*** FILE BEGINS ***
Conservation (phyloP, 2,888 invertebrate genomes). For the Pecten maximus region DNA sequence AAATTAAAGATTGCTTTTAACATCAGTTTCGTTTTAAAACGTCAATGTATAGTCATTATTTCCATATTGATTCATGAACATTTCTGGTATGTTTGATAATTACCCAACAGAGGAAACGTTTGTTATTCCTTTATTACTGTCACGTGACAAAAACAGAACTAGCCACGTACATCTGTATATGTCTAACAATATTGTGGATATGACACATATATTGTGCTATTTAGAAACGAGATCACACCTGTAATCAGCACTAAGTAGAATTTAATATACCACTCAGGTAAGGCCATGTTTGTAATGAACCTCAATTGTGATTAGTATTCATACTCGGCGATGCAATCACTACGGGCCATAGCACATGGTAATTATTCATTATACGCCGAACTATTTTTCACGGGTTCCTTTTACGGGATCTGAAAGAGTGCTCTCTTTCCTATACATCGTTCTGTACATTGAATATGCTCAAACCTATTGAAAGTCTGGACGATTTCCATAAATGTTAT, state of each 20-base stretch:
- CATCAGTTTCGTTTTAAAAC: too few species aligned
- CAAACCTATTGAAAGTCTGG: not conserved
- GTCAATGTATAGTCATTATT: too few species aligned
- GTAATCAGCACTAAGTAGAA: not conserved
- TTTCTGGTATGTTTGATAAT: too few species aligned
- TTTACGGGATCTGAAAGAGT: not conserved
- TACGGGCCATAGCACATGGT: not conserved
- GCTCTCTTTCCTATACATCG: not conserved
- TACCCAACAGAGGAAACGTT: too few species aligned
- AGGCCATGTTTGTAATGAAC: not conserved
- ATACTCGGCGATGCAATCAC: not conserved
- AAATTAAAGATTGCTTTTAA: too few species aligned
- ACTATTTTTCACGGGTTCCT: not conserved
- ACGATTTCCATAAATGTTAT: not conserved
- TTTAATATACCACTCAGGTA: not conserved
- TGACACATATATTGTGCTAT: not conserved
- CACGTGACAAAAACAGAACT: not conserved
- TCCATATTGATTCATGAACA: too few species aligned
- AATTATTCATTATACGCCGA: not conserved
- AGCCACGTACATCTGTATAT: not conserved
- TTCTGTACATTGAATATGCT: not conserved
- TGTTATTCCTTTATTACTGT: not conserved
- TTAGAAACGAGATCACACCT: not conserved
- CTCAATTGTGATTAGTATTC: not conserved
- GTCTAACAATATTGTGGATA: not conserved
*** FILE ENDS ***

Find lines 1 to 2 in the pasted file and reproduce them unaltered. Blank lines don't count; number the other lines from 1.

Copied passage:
Conservation (phyloP, 2,888 invertebrate genomes). For the Pecten maximus region DNA sequence AAATTAAAGATTGCTTTTAACATCAGTTTCGTTTTAAAACGTCAATGTATAGTCATTATTTCCATATTGATTCATGAACATTTCTGGTATGTTTGATAATTACCCAACAGAGGAAACGTTTGTTATTCCTTTATTACTGTCACGTGACAAAAACAGAACTAGCCACGTACATCTGTATATGTCTAACAATATTGTGGATATGACACATATATTGTGCTATTTAGAAACGAGATCACACCTGTAATCAGCACTAAGTAGAATTTAATATACCACTCAGGTAAGGCCATGTTTGTAATGAACCTCAATTGTGATTAGTATTCATACTCGGCGATGCAATCACTACGGGCCATAGCACATGGTAATTATTCATTATACGCCGAACTATTTTTCACGGGTTCCTTTTACGGGATCTGAAAGAGTGCTCTCTTTCCTATACATCGTTCTGTACATTGAATATGCTCAAACCTATTGAAAGTCTGGACGATTTCCATAAATGTTAT, state of each 20-base stretch:
- CATCAGTTTCGTTTTAAAAC: too few species aligned